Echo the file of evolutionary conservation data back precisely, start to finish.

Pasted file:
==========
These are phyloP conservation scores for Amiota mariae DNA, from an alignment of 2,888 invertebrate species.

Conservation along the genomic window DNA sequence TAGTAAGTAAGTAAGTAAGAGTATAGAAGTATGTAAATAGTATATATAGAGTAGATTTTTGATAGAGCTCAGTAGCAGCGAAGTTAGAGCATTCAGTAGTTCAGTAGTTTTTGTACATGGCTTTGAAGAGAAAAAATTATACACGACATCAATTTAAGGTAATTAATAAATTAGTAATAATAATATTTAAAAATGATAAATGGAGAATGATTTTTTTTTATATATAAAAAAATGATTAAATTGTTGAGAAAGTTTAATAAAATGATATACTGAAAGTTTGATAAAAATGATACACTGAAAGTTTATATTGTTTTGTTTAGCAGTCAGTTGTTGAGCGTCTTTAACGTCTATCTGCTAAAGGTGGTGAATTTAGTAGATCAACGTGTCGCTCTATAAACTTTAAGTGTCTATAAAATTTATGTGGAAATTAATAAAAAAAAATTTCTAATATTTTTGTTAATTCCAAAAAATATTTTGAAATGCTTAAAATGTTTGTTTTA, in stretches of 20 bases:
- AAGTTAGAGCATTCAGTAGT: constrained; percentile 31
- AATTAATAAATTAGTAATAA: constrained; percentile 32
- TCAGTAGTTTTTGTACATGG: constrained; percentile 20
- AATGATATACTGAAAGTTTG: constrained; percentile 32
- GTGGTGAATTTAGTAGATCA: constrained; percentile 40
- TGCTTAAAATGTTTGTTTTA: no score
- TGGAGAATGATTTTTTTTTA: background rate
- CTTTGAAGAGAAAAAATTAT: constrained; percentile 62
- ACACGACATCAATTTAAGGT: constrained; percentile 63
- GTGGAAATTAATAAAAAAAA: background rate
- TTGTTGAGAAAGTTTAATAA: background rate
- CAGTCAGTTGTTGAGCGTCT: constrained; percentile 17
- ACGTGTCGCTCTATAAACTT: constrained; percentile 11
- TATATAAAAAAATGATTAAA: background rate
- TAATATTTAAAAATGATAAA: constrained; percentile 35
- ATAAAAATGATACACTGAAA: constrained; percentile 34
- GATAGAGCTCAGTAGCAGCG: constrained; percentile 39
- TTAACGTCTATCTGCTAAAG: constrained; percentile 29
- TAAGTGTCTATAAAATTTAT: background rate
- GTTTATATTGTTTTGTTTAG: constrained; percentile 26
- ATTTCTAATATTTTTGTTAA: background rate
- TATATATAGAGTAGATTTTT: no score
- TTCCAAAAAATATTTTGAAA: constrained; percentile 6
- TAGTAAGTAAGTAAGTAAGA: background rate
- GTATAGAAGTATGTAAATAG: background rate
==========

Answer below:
These are phyloP conservation scores for Amiota mariae DNA, from an alignment of 2,888 invertebrate species.

Conservation along the genomic window DNA sequence TAGTAAGTAAGTAAGTAAGAGTATAGAAGTATGTAAATAGTATATATAGAGTAGATTTTTGATAGAGCTCAGTAGCAGCGAAGTTAGAGCATTCAGTAGTTCAGTAGTTTTTGTACATGGCTTTGAAGAGAAAAAATTATACACGACATCAATTTAAGGTAATTAATAAATTAGTAATAATAATATTTAAAAATGATAAATGGAGAATGATTTTTTTTTATATATAAAAAAATGATTAAATTGTTGAGAAAGTTTAATAAAATGATATACTGAAAGTTTGATAAAAATGATACACTGAAAGTTTATATTGTTTTGTTTAGCAGTCAGTTGTTGAGCGTCTTTAACGTCTATCTGCTAAAGGTGGTGAATTTAGTAGATCAACGTGTCGCTCTATAAACTTTAAGTGTCTATAAAATTTATGTGGAAATTAATAAAAAAAAATTTCTAATATTTTTGTTAATTCCAAAAAATATTTTGAAATGCTTAAAATGTTTGTTTTA, in stretches of 20 bases:
- AAGTTAGAGCATTCAGTAGT: constrained; percentile 31
- AATTAATAAATTAGTAATAA: constrained; percentile 32
- TCAGTAGTTTTTGTACATGG: constrained; percentile 20
- AATGATATACTGAAAGTTTG: constrained; percentile 32
- GTGGTGAATTTAGTAGATCA: constrained; percentile 40
- TGCTTAAAATGTTTGTTTTA: no score
- TGGAGAATGATTTTTTTTTA: background rate
- CTTTGAAGAGAAAAAATTAT: constrained; percentile 62
- ACACGACATCAATTTAAGGT: constrained; percentile 63
- GTGGAAATTAATAAAAAAAA: background rate
- TTGTTGAGAAAGTTTAATAA: background rate
- CAGTCAGTTGTTGAGCGTCT: constrained; percentile 17
- ACGTGTCGCTCTATAAACTT: constrained; percentile 11
- TATATAAAAAAATGATTAAA: background rate
- TAATATTTAAAAATGATAAA: constrained; percentile 35
- ATAAAAATGATACACTGAAA: constrained; percentile 34
- GATAGAGCTCAGTAGCAGCG: constrained; percentile 39
- TTAACGTCTATCTGCTAAAG: constrained; percentile 29
- TAAGTGTCTATAAAATTTAT: background rate
- GTTTATATTGTTTTGTTTAG: constrained; percentile 26
- ATTTCTAATATTTTTGTTAA: background rate
- TATATATAGAGTAGATTTTT: no score
- TTCCAAAAAATATTTTGAAA: constrained; percentile 6
- TAGTAAGTAAGTAAGTAAGA: background rate
- GTATAGAAGTATGTAAATAG: background rate